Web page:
A rocket attack in Baghdad's Green Zone on Thursday afternoon killed three guards employed by the U.S. Embassy and wounded 15 people, including two Americans, the embassy said.

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BAGHDAD — A rocket attack in Baghdad’s Green Zone on Thursday killed three guards employed by the U.S. Embassy and wounded 15 people, including two Americans, the embassy said.

Two of the guards were Ugandan and one was Peruvian, embassy officials said.

Also Thursday, Iraqi officials said four detainees tied to the Sunni insurgent group al-Qaida in Iraq escaped this week from a prison the United States handed over to Iraqi control last week.

In a statement on the Green Zone attack, the embassy said all those killed and wounded worked for a government contractor that protects U.S. facilities in Iraq. Herndon-based Triple Canopy employs the Ugandan and Peruvian guards who work at the embassy.

The statement did not say whether the rocket landed inside the embassy compound. Some of the guards, who live in camps near the embassy, work at outer checkpoints.

The attack underscored the tenuousness of security in Iraq a month before the U.S. military is scheduled to declare the nominal end of its combat mission in Iraq and reduce its troop level to 50,000.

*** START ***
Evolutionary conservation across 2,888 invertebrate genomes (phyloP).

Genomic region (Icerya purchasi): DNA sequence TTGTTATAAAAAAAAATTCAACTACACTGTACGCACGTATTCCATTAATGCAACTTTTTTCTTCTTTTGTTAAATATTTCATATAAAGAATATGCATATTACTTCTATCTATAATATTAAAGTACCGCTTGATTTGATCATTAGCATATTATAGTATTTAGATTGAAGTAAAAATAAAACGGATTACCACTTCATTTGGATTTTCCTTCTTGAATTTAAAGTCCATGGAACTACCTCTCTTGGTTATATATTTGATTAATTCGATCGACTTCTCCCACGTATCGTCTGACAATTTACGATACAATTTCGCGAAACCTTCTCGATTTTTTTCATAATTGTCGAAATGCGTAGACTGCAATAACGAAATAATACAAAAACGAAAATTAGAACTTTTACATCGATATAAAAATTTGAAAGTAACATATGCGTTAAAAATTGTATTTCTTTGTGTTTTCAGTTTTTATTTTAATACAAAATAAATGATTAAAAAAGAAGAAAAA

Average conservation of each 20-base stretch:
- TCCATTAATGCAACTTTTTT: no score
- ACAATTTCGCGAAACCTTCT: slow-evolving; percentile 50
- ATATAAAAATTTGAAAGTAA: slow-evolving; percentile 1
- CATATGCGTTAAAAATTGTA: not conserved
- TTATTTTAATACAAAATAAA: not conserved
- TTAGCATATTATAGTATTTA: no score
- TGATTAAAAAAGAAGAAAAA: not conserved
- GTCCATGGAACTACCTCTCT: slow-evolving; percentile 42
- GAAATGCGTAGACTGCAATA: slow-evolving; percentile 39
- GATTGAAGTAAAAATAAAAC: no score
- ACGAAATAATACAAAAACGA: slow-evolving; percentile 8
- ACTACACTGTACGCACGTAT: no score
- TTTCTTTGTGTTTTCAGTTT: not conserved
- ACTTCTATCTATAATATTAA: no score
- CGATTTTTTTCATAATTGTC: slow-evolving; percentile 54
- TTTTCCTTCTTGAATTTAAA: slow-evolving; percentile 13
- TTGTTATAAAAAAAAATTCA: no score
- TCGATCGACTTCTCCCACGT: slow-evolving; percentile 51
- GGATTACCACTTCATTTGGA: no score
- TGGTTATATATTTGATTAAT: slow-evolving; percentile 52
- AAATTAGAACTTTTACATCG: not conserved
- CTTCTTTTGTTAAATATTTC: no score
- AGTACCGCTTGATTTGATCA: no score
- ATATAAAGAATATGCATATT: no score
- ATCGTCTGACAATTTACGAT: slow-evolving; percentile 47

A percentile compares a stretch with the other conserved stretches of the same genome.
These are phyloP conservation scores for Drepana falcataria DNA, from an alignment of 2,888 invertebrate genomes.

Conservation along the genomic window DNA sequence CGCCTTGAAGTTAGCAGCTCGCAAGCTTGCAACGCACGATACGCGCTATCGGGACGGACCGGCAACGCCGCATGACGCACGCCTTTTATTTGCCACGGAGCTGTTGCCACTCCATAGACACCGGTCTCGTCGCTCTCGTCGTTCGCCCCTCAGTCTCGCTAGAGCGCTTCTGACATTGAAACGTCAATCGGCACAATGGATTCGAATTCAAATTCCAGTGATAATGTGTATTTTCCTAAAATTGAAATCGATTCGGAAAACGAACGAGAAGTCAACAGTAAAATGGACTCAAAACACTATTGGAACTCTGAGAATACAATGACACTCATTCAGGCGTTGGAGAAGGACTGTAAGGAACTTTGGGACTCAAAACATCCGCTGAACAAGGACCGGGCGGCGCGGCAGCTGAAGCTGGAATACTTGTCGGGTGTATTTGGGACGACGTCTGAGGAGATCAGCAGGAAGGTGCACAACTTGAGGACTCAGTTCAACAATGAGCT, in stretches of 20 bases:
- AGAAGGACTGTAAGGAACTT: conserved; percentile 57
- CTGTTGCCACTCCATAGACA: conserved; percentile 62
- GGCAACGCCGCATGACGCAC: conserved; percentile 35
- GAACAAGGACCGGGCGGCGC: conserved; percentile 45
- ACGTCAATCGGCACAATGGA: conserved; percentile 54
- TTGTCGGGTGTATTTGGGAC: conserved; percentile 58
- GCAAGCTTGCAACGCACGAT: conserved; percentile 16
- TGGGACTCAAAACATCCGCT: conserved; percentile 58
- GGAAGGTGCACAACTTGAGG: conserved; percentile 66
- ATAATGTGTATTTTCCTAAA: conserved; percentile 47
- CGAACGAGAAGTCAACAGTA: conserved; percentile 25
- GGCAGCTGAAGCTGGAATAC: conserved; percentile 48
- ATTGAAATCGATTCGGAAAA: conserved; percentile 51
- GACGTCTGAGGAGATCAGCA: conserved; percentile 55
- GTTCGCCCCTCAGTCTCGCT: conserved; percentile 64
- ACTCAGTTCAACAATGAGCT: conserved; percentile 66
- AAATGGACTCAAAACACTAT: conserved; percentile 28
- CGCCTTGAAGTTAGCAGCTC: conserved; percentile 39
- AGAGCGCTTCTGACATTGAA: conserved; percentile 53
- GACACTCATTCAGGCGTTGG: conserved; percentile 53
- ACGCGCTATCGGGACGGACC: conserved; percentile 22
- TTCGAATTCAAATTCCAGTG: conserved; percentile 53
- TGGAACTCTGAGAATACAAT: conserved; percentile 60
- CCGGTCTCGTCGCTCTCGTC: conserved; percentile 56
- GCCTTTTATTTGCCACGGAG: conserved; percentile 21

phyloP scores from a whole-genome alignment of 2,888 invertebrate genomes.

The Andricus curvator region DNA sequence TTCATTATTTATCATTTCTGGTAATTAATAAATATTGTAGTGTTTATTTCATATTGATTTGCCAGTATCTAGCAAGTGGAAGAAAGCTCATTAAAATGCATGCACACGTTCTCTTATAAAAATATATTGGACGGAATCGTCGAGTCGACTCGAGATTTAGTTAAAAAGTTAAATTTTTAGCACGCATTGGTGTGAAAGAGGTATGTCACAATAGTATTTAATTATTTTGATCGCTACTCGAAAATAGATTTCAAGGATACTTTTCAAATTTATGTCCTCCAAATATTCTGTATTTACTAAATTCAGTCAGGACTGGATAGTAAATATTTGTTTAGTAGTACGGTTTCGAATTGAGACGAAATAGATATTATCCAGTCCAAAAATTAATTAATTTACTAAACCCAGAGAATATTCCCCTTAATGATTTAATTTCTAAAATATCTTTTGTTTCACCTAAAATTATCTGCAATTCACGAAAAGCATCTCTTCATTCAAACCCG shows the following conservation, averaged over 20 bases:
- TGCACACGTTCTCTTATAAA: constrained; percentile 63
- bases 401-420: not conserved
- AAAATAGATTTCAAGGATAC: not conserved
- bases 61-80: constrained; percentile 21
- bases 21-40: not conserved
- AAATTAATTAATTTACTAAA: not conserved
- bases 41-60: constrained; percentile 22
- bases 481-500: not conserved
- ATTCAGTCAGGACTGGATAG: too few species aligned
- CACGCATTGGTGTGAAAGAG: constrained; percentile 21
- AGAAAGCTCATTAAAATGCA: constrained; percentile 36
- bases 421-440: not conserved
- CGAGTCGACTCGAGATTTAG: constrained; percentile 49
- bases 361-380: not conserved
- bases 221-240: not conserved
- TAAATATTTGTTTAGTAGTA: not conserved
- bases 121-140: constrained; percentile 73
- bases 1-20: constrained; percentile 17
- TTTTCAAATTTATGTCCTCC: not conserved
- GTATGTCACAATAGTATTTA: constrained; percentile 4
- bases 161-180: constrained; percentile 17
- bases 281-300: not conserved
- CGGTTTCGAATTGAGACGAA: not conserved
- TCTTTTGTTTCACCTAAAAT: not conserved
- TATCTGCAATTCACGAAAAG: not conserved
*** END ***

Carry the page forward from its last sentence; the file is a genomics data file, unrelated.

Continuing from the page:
Although violence has decreased in the country, attacks occur almost daily, and many Iraqis fear that political violence will intensify as a struggle for power spawned by the inconclusive March 7 parliamentary elections drags on.

At least two of the inmates whose escape was disclosed Thursday were reportedly senior members of the Islamic State of Iraq, the umbrella organization that includes al-Qaida in Iraq. The two men were the Finance and Interior ministers, respectively, of the Islamic State of Iraq, which sought to form a shadow government in Iraq after the 2003 U.S.-led invasion.

Brig. Gen. Qassim Atta, an Iraqi military spokesman, said on Iraqi television that the Justice Ministry was to blame for the prison break, which reportedly occurred Tuesday.

“It is not our responsibility,” he said.

The U.S. military handed over control of the Camp Cropper prison to the Iraqi government last Thursday. During the ceremony, U.S. commanders expressed confidence in the Justice Ministry’s ability to run the prison, which houses some of Iraq’s most notorious insurgents.

“This is the first day of a new era,” Maj. Gen. Jerry Cannon, the U.S. general in charge of detainee operations, said during the ceremony, according to a news release. “One in which all elements of the Iraqi criminal-justice system are able to assert their role in providing the continued safety and security of the Iraqi people.”